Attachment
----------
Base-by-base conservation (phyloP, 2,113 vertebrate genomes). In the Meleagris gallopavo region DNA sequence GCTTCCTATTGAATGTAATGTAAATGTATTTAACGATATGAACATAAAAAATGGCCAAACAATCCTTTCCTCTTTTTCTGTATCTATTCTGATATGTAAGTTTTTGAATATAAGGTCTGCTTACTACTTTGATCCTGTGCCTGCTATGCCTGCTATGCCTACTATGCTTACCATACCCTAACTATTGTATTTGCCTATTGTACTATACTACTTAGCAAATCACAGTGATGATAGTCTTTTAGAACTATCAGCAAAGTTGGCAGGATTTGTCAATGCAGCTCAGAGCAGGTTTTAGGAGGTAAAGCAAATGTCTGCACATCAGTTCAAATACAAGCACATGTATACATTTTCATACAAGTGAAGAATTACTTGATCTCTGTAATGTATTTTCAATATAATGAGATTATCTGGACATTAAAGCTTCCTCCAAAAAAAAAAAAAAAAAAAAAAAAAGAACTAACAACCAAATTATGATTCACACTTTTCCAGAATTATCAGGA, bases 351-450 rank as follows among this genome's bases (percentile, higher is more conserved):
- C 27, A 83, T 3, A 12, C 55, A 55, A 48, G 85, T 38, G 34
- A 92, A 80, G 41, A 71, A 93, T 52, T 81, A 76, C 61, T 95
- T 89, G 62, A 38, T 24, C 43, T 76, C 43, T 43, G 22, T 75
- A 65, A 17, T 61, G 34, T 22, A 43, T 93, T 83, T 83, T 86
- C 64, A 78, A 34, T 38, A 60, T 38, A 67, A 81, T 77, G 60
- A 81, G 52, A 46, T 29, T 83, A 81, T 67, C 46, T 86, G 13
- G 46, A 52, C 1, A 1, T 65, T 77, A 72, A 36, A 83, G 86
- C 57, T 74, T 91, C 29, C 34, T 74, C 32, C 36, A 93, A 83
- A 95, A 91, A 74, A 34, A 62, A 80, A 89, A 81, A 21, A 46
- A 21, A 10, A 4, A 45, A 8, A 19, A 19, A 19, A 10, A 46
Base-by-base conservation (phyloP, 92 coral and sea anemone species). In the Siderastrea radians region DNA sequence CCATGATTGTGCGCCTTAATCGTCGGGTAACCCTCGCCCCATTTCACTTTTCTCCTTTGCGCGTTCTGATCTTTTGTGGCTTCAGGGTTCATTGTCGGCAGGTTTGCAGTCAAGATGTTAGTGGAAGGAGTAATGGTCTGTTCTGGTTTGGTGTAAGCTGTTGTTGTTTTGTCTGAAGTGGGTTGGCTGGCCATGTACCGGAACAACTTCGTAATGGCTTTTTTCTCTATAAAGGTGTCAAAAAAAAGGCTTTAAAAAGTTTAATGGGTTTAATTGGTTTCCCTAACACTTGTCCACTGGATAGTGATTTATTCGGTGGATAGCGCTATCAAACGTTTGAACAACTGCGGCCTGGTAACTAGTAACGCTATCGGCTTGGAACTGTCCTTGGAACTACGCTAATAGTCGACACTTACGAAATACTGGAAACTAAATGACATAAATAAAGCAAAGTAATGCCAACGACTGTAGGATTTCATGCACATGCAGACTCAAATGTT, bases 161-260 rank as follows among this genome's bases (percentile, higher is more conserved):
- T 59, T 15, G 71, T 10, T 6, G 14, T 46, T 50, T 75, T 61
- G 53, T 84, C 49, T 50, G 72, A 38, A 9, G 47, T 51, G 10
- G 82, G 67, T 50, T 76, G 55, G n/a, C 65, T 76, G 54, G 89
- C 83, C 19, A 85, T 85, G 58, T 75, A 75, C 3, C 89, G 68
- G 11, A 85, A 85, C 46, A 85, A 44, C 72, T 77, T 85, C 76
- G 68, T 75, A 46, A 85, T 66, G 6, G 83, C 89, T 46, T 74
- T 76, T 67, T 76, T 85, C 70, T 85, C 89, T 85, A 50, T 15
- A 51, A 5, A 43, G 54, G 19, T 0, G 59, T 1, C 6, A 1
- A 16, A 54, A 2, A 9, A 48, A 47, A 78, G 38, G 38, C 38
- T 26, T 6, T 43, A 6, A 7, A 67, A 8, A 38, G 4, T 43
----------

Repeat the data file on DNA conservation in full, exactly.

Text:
Base-by-base conservation (phyloP, 2,113 vertebrate genomes). In the Meleagris gallopavo region DNA sequence GCTTCCTATTGAATGTAATGTAAATGTATTTAACGATATGAACATAAAAAATGGCCAAACAATCCTTTCCTCTTTTTCTGTATCTATTCTGATATGTAAGTTTTTGAATATAAGGTCTGCTTACTACTTTGATCCTGTGCCTGCTATGCCTGCTATGCCTACTATGCTTACCATACCCTAACTATTGTATTTGCCTATTGTACTATACTACTTAGCAAATCACAGTGATGATAGTCTTTTAGAACTATCAGCAAAGTTGGCAGGATTTGTCAATGCAGCTCAGAGCAGGTTTTAGGAGGTAAAGCAAATGTCTGCACATCAGTTCAAATACAAGCACATGTATACATTTTCATACAAGTGAAGAATTACTTGATCTCTGTAATGTATTTTCAATATAATGAGATTATCTGGACATTAAAGCTTCCTCCAAAAAAAAAAAAAAAAAAAAAAAAAGAACTAACAACCAAATTATGATTCACACTTTTCCAGAATTATCAGGA, bases 351-450 rank as follows among this genome's bases (percentile, higher is more conserved):
- C 27, A 83, T 3, A 12, C 55, A 55, A 48, G 85, T 38, G 34
- A 92, A 80, G 41, A 71, A 93, T 52, T 81, A 76, C 61, T 95
- T 89, G 62, A 38, T 24, C 43, T 76, C 43, T 43, G 22, T 75
- A 65, A 17, T 61, G 34, T 22, A 43, T 93, T 83, T 83, T 86
- C 64, A 78, A 34, T 38, A 60, T 38, A 67, A 81, T 77, G 60
- A 81, G 52, A 46, T 29, T 83, A 81, T 67, C 46, T 86, G 13
- G 46, A 52, C 1, A 1, T 65, T 77, A 72, A 36, A 83, G 86
- C 57, T 74, T 91, C 29, C 34, T 74, C 32, C 36, A 93, A 83
- A 95, A 91, A 74, A 34, A 62, A 80, A 89, A 81, A 21, A 46
- A 21, A 10, A 4, A 45, A 8, A 19, A 19, A 19, A 10, A 46
Base-by-base conservation (phyloP, 92 coral and sea anemone species). In the Siderastrea radians region DNA sequence CCATGATTGTGCGCCTTAATCGTCGGGTAACCCTCGCCCCATTTCACTTTTCTCCTTTGCGCGTTCTGATCTTTTGTGGCTTCAGGGTTCATTGTCGGCAGGTTTGCAGTCAAGATGTTAGTGGAAGGAGTAATGGTCTGTTCTGGTTTGGTGTAAGCTGTTGTTGTTTTGTCTGAAGTGGGTTGGCTGGCCATGTACCGGAACAACTTCGTAATGGCTTTTTTCTCTATAAAGGTGTCAAAAAAAAGGCTTTAAAAAGTTTAATGGGTTTAATTGGTTTCCCTAACACTTGTCCACTGGATAGTGATTTATTCGGTGGATAGCGCTATCAAACGTTTGAACAACTGCGGCCTGGTAACTAGTAACGCTATCGGCTTGGAACTGTCCTTGGAACTACGCTAATAGTCGACACTTACGAAATACTGGAAACTAAATGACATAAATAAAGCAAAGTAATGCCAACGACTGTAGGATTTCATGCACATGCAGACTCAAATGTT, bases 161-260 rank as follows among this genome's bases (percentile, higher is more conserved):
- T 59, T 15, G 71, T 10, T 6, G 14, T 46, T 50, T 75, T 61
- G 53, T 84, C 49, T 50, G 72, A 38, A 9, G 47, T 51, G 10
- G 82, G 67, T 50, T 76, G 55, G n/a, C 65, T 76, G 54, G 89
- C 83, C 19, A 85, T 85, G 58, T 75, A 75, C 3, C 89, G 68
- G 11, A 85, A 85, C 46, A 85, A 44, C 72, T 77, T 85, C 76
- G 68, T 75, A 46, A 85, T 66, G 6, G 83, C 89, T 46, T 74
- T 76, T 67, T 76, T 85, C 70, T 85, C 89, T 85, A 50, T 15
- A 51, A 5, A 43, G 54, G 19, T 0, G 59, T 1, C 6, A 1
- A 16, A 54, A 2, A 9, A 48, A 47, A 78, G 38, G 38, C 38
- T 26, T 6, T 43, A 6, A 7, A 67, A 8, A 38, G 4, T 43